There may be constant talk of the need for racial diversity on the runway and in fashion magazines, but did you know that racial diversity doesn’t exist in the wonderful world of window dressing?
It is a world where the blonde-hair blue-eyed mannequins reigns supreme Marc Lacroix, a manager at one of the world’s leading mannequin producers, Cofrad which also owns Patina-V, a maker of ethnically diverse fashion mannequins told AFP.
“Black mannequins don’t sell. Black and Asian models have been doing fine for a long time in the US, and we have customers in Britain. But in France, Germany and Austria, forget it! The Anglo-Saxon world it seems is more open-minded than the old continent.”
But with a reported life spam of 3 to 4 years and a cost of €150 to €1,500 per mannequin there is a lot resting on the shoulders of a visual merchandiser because after colour choice, what about sizes?
And who knew we sub consciously judged a look by its mannequin to that extent? Perhaps that’s why Kim Cattrall was cast as the blonde hair blue-eyed mannequin turned human in the 1987 film, Mannequin.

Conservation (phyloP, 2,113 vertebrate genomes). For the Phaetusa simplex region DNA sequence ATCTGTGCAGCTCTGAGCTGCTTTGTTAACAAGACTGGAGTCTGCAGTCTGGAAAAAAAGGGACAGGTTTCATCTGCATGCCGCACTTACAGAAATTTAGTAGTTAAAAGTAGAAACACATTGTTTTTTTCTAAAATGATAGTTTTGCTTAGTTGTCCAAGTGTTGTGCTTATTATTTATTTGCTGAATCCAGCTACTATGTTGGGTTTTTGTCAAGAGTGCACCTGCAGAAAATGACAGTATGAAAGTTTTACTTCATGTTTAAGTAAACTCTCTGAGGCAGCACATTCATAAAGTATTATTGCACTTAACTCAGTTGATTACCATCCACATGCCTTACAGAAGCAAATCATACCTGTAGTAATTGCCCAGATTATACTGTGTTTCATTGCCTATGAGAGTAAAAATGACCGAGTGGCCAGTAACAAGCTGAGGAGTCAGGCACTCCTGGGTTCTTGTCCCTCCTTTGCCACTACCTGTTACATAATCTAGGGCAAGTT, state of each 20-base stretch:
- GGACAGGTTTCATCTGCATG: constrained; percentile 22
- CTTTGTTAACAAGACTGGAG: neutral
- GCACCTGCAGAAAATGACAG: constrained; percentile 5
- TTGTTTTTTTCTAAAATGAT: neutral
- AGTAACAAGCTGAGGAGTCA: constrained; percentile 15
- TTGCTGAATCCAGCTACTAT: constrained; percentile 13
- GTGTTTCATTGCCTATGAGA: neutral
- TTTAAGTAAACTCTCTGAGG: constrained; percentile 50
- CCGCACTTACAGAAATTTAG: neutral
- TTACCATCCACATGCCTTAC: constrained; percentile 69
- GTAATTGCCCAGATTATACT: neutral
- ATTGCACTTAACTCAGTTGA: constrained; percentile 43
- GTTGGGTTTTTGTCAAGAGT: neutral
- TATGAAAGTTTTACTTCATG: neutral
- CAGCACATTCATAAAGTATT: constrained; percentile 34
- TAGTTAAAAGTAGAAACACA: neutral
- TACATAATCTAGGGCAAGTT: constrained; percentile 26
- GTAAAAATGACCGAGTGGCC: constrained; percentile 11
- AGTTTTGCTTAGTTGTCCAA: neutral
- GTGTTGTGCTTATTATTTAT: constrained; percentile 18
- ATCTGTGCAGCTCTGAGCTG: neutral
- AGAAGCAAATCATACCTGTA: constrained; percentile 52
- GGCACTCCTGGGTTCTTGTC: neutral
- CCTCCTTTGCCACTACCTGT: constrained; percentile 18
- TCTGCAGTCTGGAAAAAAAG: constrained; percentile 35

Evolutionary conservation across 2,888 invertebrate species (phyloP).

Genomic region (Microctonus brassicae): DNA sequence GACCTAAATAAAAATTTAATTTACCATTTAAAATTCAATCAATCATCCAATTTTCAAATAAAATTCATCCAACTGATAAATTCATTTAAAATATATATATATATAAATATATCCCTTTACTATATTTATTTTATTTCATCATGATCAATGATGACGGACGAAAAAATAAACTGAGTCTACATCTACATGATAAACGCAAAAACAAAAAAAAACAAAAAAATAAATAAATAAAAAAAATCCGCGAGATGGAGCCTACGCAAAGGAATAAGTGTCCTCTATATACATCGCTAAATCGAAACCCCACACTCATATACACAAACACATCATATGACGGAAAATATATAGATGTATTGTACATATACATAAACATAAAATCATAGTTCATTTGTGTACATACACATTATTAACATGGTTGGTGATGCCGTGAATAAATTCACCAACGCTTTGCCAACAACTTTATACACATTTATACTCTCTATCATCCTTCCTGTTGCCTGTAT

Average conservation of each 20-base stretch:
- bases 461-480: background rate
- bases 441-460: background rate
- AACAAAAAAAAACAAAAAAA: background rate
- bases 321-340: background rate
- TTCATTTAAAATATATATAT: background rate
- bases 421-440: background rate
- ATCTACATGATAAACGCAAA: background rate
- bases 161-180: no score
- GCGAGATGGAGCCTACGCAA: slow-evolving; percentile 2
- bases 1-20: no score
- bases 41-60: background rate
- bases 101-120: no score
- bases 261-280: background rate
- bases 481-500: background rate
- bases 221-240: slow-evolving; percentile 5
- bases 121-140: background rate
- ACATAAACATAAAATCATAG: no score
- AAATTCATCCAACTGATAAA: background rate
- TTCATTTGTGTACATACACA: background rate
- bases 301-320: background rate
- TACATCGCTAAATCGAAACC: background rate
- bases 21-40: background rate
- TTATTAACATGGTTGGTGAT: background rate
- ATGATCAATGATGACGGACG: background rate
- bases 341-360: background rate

With mannequins starting to edge into a model’s territory with designers opting for exhibition-style fashion shows rather than the tradition runway show, is this a sign of the times? If so, one can understand their appeal…. i.e. you don’t have to deal with models running late from one show to another or showing up fresh from a party the night before.
Helene Lafourcade, head of visual merchandising for Galeries Lafayette tells AFP that mannequins sales have multiplied fourfold because “mannequins are very important. They’re not just objects you stand up in the store. They’re static salespeople.”
One can’t argue that mannequins have a place in shop windows, but as interesting as fashion presentations can be with mannequins wearing a look, I’d still prefer a model on the runway just so I could see the garments move and show some personality. Unless they all were like Kim Cattrall in Mannequin and (creepily) came alive every now and then.